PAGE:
[SL]: Nobody could have seen this coming!

Brogressives

[ 347 ] March 11, 2013 |

Adele Stan with a serious takedown of the obnoxious, overrated, and generally awful David Sirota, who attacked her with a typically aggressive, sloppy, and falsifying column when she questioned progressives who ignored all the terrible things Rand Paul stands for to support his grandstanding and almost meaningless filibuster over extrajudicial killings, even though his stand was in fact completely related to all those terrible things.

Sirota is the typical brogressive, as Stan and Megan Carpentier call them–hypermasculinized self-described progressive men like Greenwald who trivialize any concern outside of their own definition of what is important and then taunt everyone who disagrees with their tactics as apologists for killing Yemeni babies, falsifies their arguments, papers over nuance in favor of denunciation, and generally channels sexist and misogynistic values of shouting and exclusion over debate and inclusion.

As Stan says, “So much easier than organizing!” Indeed.

Don’t Get Your Hopes Up

[ 18 ] March 11, 2013 |

I agree with Dean Baker that the 7.7% unemployment rate is likely a blip that will rise right back up with the cascading impact of the sequester and continued decline in public sector work. Not to mention other fundamental issues such as people simply leaving the workforce, the rising debt crisis combined with a lack of jobs for recent graduates, and other long-term problems with our economic system that no Republicans and only a minority of leading Democrats are really willing to face or even talk about.

The Wages of Sequestration

[ 127 ] March 11, 2013 |

Most of us might not see the direct impact of the sequester on our lives yet. But for those reliant on the federal government, it’s already hurting bad. The Post has a good piece on how Yellowstone National Park is adapting. The answer is that it’s tough. Faced with a number of terrible choices, Yellowstone administrators have decided not to plow the roads, thus delaying the general opening of the park by at least 2 weeks. That means a lot less tourist dollars for the surrounding communities reliant upon Yellowstone for their survival.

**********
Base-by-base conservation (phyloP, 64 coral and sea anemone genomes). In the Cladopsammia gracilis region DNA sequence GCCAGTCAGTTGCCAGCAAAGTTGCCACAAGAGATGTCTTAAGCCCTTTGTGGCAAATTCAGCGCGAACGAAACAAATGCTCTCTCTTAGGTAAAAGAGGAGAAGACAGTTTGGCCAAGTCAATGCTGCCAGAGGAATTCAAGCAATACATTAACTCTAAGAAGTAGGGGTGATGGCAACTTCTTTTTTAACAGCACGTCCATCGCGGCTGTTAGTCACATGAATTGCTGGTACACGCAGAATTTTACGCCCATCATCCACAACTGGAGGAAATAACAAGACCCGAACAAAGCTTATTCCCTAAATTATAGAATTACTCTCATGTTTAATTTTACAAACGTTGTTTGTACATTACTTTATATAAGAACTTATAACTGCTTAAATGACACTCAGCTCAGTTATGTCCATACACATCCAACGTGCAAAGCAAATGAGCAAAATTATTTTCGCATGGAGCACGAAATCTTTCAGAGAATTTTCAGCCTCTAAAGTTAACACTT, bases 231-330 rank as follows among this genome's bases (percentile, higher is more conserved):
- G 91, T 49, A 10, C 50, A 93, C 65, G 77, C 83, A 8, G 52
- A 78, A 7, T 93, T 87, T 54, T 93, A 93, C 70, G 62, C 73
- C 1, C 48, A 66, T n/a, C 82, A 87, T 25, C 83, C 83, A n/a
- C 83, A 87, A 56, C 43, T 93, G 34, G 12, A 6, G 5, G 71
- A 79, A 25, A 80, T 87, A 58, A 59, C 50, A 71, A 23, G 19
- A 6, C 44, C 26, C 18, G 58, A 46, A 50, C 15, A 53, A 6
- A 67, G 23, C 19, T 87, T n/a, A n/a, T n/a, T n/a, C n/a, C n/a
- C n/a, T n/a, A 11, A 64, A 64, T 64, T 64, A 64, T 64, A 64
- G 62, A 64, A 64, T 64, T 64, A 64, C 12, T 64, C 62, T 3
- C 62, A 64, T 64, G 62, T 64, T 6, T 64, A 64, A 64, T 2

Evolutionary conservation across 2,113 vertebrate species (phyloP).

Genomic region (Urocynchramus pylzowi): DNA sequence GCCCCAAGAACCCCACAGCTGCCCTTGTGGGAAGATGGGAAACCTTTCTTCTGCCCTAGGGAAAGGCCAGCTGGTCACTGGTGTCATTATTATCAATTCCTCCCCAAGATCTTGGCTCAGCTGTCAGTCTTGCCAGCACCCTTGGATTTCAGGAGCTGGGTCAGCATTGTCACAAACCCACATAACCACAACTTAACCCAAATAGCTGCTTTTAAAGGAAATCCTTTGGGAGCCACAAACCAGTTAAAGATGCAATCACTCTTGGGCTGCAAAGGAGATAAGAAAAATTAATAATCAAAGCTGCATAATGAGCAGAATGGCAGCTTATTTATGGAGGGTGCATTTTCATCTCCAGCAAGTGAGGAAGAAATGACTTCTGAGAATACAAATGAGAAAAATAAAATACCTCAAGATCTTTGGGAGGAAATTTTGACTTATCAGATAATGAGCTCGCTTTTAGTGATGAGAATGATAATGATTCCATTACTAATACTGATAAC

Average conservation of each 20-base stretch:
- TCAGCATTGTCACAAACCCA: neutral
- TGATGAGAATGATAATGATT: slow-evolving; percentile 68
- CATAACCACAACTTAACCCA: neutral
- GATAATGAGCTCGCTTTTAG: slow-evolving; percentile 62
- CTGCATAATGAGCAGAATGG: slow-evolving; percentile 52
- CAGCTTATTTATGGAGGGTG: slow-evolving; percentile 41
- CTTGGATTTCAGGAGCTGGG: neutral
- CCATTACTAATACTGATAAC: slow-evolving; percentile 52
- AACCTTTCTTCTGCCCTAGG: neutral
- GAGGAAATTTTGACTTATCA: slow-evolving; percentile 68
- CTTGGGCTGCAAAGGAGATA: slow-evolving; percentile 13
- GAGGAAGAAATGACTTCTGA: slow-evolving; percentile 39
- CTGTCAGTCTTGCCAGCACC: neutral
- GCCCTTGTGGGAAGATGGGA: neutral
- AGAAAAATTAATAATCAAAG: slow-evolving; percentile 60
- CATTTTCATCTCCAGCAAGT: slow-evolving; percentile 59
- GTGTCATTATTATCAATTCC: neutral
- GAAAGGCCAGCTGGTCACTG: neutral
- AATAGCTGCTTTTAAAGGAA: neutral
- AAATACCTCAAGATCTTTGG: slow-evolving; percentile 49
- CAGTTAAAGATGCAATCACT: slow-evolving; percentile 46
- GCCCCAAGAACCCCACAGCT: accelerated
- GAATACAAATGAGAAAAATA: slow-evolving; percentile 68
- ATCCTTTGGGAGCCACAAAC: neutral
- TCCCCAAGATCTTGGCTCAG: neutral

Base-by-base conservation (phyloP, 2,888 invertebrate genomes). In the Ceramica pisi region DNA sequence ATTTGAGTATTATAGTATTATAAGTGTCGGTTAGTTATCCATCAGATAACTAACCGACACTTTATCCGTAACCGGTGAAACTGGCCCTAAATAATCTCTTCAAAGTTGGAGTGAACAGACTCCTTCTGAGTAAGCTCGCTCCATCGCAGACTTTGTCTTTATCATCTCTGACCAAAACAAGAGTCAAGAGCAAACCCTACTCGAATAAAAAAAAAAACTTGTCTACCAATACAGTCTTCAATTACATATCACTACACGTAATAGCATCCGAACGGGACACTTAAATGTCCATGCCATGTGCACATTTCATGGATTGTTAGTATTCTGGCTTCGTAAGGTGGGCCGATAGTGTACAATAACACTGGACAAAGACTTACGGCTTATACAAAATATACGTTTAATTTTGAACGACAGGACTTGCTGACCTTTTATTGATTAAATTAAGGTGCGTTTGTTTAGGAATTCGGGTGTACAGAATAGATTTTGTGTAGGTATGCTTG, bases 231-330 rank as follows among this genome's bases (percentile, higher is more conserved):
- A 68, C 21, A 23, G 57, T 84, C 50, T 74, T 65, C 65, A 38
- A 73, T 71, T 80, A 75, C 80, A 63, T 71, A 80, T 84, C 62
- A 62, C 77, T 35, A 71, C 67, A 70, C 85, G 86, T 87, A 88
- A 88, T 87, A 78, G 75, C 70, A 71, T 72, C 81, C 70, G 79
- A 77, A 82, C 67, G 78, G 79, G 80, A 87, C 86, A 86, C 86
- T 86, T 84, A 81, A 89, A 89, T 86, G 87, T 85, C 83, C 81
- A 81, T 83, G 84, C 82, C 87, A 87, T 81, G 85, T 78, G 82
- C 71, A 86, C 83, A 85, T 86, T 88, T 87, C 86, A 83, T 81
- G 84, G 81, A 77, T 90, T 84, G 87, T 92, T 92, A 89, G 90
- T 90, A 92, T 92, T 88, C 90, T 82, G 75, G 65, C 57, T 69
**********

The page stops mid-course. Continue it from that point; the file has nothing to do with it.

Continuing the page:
The real crux of the article though is exposing the utter hypocrisy of people who rail on the federal government, yet completely rely on that the same government for survival. The basic attitude–cut waste, but I demand every dollar I have ever received! This hypocrisy is most stark in the American West. Home of the Sagebrush Rebellion, Goldwater, Nixon, and Reagan, rural Westerners have long combined talk about government waste with demands for expensive water projects, road building programs, tourist infrastructure, and ensuring that the Mining Act of 1872 not be repealed. It’s the classic “Get the government out of my Medicare” scenario.

We really see this in Yellowstone. Turns out that mandated budget cuts force hard decisions. Who knew! So the local politicians and business owners are furious, while at the same time continue to talk about government waste. Well folks, eventually the “government waste” is you and the programs that you need to survive. I know we have this image of bloated bureaucrats in Washington, but that’s not based in reality. It’s you. You are the big government waste.

Of course, I don’t believe these people are big government waste. I think we should expand the National Park Service and give it a ton of funding. But if you talk about how much you hate big government and you receive government subsidies, whether direct or indirect, then you are the big government you hate. And the austerity you champion comes out of your paycheck.